Cheers. This, matched up with the
typical brazen hussiness of Bette
Midler, provides for a wealth of
side-splitting lines and character
play-offs.
A word of warning before you
go to this highly recommended
movie: sit near a speaker and
preferably away from other people.
If you don't, you won't be able to
hear a thing over the laughing
crowd. This is serious! I nearly
missed the movie because the
woman behind me laughed like Ed
McMahon the WHOLE TIME. So
if you're in the mood for a
wonderfully fresh comedy, grab a
date, drive over to the Fox Theater,
and have a great time watching
Outrageous Fortune.

4

4

'Outragoeus Fortune' deals with two actresses, Shelley Long and Bette Midler, on an all-out chase
through New Mexico.

R
a

Books -
Anywhere But Here
Mona Sirpson
Alfred A. Knopf, Inc.
$18.95
The mom's a nut, and the daughter's a mess because
of it. Try to imagine Blanche DuBois and a female
MHuck Finn-escaping together across the country in a
desperate effort to be "Anywhere But Here." They leave
the small town atmosphere of Bay City Wisconsin in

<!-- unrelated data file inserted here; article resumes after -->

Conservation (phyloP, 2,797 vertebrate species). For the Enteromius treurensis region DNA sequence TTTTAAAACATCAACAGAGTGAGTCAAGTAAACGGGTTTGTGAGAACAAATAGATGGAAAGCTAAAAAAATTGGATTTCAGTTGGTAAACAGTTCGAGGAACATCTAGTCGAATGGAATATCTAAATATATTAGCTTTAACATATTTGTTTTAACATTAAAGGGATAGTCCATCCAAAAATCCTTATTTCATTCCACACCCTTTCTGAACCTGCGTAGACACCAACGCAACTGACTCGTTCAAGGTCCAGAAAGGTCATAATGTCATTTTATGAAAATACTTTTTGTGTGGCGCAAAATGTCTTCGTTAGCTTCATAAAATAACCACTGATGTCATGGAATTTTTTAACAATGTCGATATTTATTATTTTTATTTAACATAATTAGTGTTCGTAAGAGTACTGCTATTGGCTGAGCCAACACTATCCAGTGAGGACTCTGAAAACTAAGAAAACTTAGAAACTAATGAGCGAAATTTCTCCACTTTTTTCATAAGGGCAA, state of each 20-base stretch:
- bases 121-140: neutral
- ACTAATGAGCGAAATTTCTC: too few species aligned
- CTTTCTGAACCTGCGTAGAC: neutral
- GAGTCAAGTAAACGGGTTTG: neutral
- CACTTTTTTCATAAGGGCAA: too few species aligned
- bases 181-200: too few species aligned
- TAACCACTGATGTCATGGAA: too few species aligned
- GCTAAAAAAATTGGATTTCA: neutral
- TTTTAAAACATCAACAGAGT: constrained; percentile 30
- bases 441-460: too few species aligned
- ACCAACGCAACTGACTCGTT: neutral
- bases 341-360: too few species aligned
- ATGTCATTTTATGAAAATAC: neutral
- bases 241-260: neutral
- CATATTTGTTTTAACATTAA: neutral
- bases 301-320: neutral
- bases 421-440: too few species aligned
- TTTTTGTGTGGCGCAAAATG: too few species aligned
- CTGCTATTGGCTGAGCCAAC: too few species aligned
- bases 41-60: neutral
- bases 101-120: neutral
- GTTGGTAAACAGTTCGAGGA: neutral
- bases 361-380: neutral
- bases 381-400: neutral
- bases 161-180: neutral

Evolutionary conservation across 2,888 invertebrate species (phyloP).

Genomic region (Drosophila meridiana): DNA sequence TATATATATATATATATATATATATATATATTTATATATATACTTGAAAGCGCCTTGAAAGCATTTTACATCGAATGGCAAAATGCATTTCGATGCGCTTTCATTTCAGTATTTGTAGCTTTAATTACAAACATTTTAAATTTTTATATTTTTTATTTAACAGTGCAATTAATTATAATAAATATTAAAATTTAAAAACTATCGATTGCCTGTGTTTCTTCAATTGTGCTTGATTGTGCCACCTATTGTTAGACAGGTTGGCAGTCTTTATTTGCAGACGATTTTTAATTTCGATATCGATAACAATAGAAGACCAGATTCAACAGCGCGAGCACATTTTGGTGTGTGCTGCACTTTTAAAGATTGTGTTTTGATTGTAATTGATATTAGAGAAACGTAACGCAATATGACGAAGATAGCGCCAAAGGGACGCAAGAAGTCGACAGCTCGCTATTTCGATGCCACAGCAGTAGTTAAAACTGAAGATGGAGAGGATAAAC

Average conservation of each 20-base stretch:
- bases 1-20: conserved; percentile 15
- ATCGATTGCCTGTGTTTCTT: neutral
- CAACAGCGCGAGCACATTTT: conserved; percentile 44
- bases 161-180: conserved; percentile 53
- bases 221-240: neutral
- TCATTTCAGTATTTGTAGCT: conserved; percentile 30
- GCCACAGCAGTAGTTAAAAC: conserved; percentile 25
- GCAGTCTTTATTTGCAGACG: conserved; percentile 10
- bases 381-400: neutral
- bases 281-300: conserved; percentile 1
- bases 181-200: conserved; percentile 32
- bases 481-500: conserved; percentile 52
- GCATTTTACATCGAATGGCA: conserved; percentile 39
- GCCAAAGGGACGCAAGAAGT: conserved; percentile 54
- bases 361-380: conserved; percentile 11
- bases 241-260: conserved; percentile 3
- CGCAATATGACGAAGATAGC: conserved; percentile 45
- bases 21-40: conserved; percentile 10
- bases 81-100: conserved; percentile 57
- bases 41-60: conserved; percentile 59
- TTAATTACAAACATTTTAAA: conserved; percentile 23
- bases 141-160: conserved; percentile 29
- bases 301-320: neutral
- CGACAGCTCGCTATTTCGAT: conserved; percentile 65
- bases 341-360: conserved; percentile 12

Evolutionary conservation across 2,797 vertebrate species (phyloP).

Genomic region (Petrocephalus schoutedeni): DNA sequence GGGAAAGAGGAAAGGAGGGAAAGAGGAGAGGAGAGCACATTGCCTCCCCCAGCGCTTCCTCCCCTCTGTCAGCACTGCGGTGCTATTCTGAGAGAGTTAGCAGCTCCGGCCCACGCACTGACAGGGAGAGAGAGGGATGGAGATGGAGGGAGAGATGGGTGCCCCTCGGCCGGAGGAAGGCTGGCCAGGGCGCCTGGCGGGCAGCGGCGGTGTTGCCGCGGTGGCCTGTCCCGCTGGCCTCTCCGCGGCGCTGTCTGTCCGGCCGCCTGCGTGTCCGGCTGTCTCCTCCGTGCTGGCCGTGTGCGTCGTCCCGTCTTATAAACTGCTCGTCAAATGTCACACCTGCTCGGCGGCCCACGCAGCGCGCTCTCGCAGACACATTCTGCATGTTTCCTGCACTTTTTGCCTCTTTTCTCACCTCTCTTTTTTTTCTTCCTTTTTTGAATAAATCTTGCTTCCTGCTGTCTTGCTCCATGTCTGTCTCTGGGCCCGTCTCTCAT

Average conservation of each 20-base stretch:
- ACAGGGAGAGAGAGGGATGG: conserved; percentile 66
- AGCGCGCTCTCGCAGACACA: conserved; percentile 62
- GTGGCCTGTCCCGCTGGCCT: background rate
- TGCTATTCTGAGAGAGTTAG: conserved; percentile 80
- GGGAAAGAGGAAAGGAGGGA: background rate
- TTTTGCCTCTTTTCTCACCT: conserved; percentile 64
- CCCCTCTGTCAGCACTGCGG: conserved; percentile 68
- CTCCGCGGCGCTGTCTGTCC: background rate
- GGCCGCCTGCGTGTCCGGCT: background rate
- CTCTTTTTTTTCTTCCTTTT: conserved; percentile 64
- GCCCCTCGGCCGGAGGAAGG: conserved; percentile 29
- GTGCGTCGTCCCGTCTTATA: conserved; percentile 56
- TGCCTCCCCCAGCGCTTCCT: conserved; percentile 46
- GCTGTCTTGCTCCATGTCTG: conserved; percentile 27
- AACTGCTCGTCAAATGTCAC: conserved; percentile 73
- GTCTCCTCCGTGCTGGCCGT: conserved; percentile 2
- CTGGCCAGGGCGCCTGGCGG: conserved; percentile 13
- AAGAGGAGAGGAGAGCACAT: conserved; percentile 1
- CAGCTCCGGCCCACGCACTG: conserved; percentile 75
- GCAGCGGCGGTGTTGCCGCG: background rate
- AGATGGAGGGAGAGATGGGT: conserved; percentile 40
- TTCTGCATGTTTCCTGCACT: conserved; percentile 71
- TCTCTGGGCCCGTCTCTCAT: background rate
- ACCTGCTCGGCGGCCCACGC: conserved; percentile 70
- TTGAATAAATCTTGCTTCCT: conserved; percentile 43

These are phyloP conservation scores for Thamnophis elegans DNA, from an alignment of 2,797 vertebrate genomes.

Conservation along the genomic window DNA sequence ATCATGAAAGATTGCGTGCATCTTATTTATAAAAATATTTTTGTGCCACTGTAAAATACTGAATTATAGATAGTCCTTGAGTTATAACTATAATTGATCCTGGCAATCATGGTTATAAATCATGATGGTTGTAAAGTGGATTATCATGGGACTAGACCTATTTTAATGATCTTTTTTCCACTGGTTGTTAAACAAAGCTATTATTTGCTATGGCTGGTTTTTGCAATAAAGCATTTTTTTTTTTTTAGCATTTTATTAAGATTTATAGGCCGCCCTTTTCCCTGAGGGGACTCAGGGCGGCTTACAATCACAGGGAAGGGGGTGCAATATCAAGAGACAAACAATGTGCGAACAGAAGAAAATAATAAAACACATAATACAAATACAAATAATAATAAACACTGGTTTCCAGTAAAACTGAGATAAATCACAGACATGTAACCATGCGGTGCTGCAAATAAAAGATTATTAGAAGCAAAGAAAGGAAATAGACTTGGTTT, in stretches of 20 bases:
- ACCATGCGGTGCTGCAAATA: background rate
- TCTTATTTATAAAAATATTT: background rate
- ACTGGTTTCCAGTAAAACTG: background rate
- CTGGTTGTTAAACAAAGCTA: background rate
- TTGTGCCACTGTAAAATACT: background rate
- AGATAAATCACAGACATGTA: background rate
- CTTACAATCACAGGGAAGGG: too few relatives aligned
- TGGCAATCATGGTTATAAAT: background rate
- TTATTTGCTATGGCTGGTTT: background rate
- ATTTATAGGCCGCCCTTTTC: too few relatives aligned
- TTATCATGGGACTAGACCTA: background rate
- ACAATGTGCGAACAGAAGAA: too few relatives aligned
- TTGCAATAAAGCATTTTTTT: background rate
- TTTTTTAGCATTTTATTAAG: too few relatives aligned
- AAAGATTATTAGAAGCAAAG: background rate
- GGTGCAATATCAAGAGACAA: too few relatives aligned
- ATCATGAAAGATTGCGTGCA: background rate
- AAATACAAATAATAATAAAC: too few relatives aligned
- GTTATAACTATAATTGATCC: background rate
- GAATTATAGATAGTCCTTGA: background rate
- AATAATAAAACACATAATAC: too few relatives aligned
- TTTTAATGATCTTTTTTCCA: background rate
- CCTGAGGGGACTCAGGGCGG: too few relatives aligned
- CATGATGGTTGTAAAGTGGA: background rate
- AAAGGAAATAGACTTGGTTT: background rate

their white unpaid-for Lincoln Continental, and head
for California, for the American Dream: Adele to marry
a man, and Ann to become a child star.

Sound bizarre? That's not all that happens. Adele
has a nasty habit of deserting her kid on the highway
when she gets mad at her, and occasionally threatens
suicide, to 10-year-old Ann of course. Once she did it
over the phone.
"'I'm going to have an accident.' Her voice sounded
make-believe and serious at the same time.
'Why, Mom?' That was all I could choke out. I
looked around the room, the empty walls, the dark
windows.
'You don't love me and so I-'
I whimpered. 'Mo-om, I do, I love you.'
'No, you really don't, Ann. I know.' "
Not surprisingly, Ann has a hard time dealing with
these kinds of emotional torment and when she has her

first TV audition, she cracks, and imitates her mother.
"And I don't know what happened, I went dark.
Pigeon-toed and knock-kneed, I bent down and started
pulling things out of my bags. 'A dress, a ladies' room
please. Just because I want to clean up a little doesn't